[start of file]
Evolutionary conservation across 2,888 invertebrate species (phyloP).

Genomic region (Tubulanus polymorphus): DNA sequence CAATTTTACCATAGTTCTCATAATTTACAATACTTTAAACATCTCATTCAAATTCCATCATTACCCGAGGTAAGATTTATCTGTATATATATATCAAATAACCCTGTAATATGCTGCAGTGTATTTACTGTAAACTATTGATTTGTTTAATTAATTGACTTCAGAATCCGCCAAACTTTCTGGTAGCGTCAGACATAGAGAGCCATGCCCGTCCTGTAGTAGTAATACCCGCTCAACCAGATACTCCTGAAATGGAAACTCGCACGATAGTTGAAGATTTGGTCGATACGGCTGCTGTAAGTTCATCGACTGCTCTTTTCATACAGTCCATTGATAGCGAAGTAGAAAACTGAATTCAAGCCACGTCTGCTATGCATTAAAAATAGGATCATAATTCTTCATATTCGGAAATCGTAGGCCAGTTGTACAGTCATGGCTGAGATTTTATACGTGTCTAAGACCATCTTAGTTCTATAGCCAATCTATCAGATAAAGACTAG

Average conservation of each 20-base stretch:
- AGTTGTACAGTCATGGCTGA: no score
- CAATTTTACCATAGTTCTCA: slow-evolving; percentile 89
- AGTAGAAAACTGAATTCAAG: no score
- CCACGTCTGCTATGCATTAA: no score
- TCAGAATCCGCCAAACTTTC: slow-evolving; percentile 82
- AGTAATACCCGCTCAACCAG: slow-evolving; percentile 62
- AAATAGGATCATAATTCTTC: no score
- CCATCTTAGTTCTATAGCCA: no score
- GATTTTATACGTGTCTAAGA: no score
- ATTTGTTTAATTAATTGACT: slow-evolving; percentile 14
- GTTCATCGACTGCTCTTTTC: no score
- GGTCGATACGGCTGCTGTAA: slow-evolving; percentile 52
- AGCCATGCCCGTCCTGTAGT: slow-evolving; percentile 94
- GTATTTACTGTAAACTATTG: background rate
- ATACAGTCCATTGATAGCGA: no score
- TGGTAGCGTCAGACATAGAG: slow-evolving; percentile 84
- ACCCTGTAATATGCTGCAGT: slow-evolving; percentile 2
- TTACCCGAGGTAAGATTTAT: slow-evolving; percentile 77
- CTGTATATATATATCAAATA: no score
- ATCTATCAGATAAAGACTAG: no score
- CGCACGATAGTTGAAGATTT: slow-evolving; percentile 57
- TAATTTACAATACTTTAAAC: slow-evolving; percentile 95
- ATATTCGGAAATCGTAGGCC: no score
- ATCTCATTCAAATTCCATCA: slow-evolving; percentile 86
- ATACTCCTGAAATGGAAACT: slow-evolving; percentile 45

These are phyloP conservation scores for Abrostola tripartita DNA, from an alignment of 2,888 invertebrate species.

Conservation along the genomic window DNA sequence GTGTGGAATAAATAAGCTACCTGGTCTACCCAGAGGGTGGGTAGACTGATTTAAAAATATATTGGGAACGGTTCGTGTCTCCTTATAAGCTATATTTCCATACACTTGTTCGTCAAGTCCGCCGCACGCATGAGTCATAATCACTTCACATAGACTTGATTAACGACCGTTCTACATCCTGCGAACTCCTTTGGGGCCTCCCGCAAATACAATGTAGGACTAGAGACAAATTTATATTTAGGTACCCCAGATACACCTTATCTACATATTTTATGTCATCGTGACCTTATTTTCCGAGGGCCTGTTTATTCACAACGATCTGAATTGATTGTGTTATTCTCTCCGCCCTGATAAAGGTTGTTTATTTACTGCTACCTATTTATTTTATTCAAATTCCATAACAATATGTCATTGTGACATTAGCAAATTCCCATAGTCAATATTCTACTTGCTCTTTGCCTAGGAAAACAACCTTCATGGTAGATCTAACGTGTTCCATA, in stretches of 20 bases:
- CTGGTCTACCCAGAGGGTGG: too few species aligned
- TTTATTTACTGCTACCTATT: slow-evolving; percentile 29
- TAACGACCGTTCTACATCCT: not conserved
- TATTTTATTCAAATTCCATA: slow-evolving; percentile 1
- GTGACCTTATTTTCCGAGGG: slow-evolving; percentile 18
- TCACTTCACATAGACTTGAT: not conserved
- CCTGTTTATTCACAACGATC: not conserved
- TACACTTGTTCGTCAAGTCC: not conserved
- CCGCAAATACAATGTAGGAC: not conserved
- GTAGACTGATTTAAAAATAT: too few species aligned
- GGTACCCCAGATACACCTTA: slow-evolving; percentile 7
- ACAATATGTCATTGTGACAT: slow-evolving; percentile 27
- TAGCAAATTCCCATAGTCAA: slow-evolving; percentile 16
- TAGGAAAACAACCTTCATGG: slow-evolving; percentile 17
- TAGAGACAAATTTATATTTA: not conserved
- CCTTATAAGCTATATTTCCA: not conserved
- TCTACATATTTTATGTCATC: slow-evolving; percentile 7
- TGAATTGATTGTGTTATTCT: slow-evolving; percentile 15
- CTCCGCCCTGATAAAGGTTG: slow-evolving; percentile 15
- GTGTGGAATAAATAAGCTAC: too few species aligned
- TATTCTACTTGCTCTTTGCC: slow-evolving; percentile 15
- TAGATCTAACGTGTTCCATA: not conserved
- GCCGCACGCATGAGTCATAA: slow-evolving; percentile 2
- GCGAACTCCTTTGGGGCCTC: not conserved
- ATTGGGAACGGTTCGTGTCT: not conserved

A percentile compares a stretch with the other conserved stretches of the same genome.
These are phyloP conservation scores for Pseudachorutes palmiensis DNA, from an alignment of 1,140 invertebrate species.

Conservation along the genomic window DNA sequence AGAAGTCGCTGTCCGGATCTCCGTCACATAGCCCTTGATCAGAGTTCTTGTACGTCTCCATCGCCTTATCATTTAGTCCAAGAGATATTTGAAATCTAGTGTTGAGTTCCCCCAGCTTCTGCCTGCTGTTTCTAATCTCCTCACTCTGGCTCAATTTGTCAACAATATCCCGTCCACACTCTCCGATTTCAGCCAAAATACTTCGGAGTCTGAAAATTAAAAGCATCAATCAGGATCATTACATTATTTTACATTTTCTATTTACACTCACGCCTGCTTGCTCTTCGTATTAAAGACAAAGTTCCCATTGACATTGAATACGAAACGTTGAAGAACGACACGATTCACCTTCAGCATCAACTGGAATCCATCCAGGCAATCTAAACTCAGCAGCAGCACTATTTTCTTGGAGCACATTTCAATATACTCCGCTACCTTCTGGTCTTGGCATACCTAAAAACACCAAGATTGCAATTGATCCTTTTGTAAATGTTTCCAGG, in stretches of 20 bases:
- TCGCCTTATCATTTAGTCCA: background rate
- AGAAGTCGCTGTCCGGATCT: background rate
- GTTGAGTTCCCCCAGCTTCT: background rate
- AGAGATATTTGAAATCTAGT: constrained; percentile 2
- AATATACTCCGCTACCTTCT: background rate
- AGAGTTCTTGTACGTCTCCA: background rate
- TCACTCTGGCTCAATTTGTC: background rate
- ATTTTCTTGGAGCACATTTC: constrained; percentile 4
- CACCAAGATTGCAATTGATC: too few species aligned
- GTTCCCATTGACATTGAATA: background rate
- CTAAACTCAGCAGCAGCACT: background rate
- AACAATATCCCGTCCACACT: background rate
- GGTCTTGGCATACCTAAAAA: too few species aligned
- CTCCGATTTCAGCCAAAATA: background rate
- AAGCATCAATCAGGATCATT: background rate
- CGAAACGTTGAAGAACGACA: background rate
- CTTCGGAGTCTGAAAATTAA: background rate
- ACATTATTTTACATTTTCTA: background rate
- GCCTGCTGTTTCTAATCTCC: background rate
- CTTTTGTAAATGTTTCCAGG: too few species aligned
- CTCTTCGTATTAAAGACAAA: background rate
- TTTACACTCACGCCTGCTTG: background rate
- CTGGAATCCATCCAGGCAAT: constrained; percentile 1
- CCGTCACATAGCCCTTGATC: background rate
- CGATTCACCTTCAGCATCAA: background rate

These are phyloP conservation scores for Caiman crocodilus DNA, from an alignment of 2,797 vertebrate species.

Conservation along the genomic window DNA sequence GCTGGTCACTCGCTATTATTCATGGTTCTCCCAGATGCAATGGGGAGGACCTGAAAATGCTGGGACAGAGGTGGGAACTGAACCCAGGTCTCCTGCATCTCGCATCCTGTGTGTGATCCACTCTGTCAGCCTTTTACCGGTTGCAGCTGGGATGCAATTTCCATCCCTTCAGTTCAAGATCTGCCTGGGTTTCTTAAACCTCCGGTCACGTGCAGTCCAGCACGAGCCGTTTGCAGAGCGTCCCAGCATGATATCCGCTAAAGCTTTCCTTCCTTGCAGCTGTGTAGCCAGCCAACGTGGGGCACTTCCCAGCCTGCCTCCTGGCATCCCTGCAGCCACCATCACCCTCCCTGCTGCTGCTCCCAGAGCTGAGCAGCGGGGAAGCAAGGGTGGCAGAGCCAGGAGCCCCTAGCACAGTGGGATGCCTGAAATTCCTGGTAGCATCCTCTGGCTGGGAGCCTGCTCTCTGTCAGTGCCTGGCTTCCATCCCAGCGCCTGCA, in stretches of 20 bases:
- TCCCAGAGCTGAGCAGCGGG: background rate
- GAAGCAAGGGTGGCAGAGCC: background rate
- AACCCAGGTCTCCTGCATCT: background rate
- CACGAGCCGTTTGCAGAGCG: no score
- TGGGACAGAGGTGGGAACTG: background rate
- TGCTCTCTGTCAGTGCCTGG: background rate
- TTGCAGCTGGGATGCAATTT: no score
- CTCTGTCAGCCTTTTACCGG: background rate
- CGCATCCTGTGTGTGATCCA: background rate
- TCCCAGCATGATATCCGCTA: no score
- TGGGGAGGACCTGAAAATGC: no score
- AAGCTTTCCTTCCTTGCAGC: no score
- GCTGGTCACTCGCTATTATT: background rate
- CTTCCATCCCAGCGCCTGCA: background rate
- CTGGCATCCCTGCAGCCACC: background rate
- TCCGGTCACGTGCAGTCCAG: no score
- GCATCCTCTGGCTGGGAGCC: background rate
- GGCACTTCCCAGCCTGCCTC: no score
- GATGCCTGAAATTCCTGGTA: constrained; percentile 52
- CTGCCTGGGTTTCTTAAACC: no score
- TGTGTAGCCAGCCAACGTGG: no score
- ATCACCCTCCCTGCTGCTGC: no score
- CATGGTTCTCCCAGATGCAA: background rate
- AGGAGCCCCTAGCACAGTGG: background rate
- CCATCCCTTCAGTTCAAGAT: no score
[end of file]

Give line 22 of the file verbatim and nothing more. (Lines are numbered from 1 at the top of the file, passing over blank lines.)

- CTGTATATATATATCAAATA: no score